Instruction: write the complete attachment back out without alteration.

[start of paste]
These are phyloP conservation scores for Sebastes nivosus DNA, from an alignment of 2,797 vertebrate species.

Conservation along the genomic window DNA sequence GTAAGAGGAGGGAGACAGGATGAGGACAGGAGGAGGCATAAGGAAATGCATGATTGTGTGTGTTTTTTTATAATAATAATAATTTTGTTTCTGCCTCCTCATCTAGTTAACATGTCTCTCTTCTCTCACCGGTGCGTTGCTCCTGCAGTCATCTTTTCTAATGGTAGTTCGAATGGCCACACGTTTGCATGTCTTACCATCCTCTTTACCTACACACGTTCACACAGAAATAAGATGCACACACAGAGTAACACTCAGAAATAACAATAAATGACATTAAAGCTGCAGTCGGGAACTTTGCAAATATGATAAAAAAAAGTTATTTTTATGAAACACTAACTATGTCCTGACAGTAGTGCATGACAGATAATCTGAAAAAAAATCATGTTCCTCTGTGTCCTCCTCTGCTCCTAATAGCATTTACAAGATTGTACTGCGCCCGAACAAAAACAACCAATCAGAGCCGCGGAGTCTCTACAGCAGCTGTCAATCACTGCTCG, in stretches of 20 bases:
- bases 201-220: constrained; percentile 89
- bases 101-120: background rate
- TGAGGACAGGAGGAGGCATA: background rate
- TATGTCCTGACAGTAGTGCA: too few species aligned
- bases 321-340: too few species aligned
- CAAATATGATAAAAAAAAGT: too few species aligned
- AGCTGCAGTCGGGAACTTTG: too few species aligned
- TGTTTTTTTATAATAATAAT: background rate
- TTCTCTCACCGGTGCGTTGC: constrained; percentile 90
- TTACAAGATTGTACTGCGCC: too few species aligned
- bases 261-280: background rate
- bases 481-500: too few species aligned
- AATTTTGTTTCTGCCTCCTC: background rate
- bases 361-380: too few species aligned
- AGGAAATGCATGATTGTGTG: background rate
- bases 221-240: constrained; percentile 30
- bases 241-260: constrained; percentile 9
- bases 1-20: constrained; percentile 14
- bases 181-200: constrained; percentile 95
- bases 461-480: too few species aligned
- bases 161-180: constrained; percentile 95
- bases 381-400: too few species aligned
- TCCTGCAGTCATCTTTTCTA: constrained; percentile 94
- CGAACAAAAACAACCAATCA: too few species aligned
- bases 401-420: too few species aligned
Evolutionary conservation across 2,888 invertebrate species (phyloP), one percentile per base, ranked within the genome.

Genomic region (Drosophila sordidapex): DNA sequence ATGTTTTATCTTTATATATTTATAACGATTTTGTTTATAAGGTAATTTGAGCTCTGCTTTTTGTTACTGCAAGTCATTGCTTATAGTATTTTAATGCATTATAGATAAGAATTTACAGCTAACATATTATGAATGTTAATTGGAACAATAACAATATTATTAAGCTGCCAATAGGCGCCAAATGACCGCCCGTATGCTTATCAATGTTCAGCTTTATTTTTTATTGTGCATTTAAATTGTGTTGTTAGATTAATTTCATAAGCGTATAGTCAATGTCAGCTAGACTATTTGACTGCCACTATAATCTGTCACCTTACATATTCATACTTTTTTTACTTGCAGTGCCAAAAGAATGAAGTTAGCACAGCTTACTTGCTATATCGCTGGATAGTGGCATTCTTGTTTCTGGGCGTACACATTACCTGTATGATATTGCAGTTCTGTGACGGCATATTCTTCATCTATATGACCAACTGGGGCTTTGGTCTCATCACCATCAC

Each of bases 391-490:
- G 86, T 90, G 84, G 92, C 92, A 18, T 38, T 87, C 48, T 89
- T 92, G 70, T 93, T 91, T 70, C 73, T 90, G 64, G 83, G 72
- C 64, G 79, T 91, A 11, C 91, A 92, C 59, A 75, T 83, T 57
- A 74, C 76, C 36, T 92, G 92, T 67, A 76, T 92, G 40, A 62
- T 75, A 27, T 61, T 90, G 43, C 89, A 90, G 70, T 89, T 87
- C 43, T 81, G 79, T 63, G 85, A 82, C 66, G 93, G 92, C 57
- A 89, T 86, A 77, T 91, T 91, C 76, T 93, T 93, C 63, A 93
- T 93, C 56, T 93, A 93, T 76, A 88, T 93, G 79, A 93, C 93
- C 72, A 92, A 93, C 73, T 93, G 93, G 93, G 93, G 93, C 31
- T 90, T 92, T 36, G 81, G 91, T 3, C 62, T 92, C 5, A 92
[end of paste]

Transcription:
These are phyloP conservation scores for Sebastes nivosus DNA, from an alignment of 2,797 vertebrate species.

Conservation along the genomic window DNA sequence GTAAGAGGAGGGAGACAGGATGAGGACAGGAGGAGGCATAAGGAAATGCATGATTGTGTGTGTTTTTTTATAATAATAATAATTTTGTTTCTGCCTCCTCATCTAGTTAACATGTCTCTCTTCTCTCACCGGTGCGTTGCTCCTGCAGTCATCTTTTCTAATGGTAGTTCGAATGGCCACACGTTTGCATGTCTTACCATCCTCTTTACCTACACACGTTCACACAGAAATAAGATGCACACACAGAGTAACACTCAGAAATAACAATAAATGACATTAAAGCTGCAGTCGGGAACTTTGCAAATATGATAAAAAAAAGTTATTTTTATGAAACACTAACTATGTCCTGACAGTAGTGCATGACAGATAATCTGAAAAAAAATCATGTTCCTCTGTGTCCTCCTCTGCTCCTAATAGCATTTACAAGATTGTACTGCGCCCGAACAAAAACAACCAATCAGAGCCGCGGAGTCTCTACAGCAGCTGTCAATCACTGCTCG, in stretches of 20 bases:
- bases 201-220: constrained; percentile 89
- bases 101-120: background rate
- TGAGGACAGGAGGAGGCATA: background rate
- TATGTCCTGACAGTAGTGCA: too few species aligned
- bases 321-340: too few species aligned
- CAAATATGATAAAAAAAAGT: too few species aligned
- AGCTGCAGTCGGGAACTTTG: too few species aligned
- TGTTTTTTTATAATAATAAT: background rate
- TTCTCTCACCGGTGCGTTGC: constrained; percentile 90
- TTACAAGATTGTACTGCGCC: too few species aligned
- bases 261-280: background rate
- bases 481-500: too few species aligned
- AATTTTGTTTCTGCCTCCTC: background rate
- bases 361-380: too few species aligned
- AGGAAATGCATGATTGTGTG: background rate
- bases 221-240: constrained; percentile 30
- bases 241-260: constrained; percentile 9
- bases 1-20: constrained; percentile 14
- bases 181-200: constrained; percentile 95
- bases 461-480: too few species aligned
- bases 161-180: constrained; percentile 95
- bases 381-400: too few species aligned
- TCCTGCAGTCATCTTTTCTA: constrained; percentile 94
- CGAACAAAAACAACCAATCA: too few species aligned
- bases 401-420: too few species aligned
Evolutionary conservation across 2,888 invertebrate species (phyloP), one percentile per base, ranked within the genome.

Genomic region (Drosophila sordidapex): DNA sequence ATGTTTTATCTTTATATATTTATAACGATTTTGTTTATAAGGTAATTTGAGCTCTGCTTTTTGTTACTGCAAGTCATTGCTTATAGTATTTTAATGCATTATAGATAAGAATTTACAGCTAACATATTATGAATGTTAATTGGAACAATAACAATATTATTAAGCTGCCAATAGGCGCCAAATGACCGCCCGTATGCTTATCAATGTTCAGCTTTATTTTTTATTGTGCATTTAAATTGTGTTGTTAGATTAATTTCATAAGCGTATAGTCAATGTCAGCTAGACTATTTGACTGCCACTATAATCTGTCACCTTACATATTCATACTTTTTTTACTTGCAGTGCCAAAAGAATGAAGTTAGCACAGCTTACTTGCTATATCGCTGGATAGTGGCATTCTTGTTTCTGGGCGTACACATTACCTGTATGATATTGCAGTTCTGTGACGGCATATTCTTCATCTATATGACCAACTGGGGCTTTGGTCTCATCACCATCAC

Each of bases 391-490:
- G 86, T 90, G 84, G 92, C 92, A 18, T 38, T 87, C 48, T 89
- T 92, G 70, T 93, T 91, T 70, C 73, T 90, G 64, G 83, G 72
- C 64, G 79, T 91, A 11, C 91, A 92, C 59, A 75, T 83, T 57
- A 74, C 76, C 36, T 92, G 92, T 67, A 76, T 92, G 40, A 62
- T 75, A 27, T 61, T 90, G 43, C 89, A 90, G 70, T 89, T 87
- C 43, T 81, G 79, T 63, G 85, A 82, C 66, G 93, G 92, C 57
- A 89, T 86, A 77, T 91, T 91, C 76, T 93, T 93, C 63, A 93
- T 93, C 56, T 93, A 93, T 76, A 88, T 93, G 79, A 93, C 93
- C 72, A 92, A 93, C 73, T 93, G 93, G 93, G 93, G 93, C 31
- T 90, T 92, T 36, G 81, G 91, T 3, C 62, T 92, C 5, A 92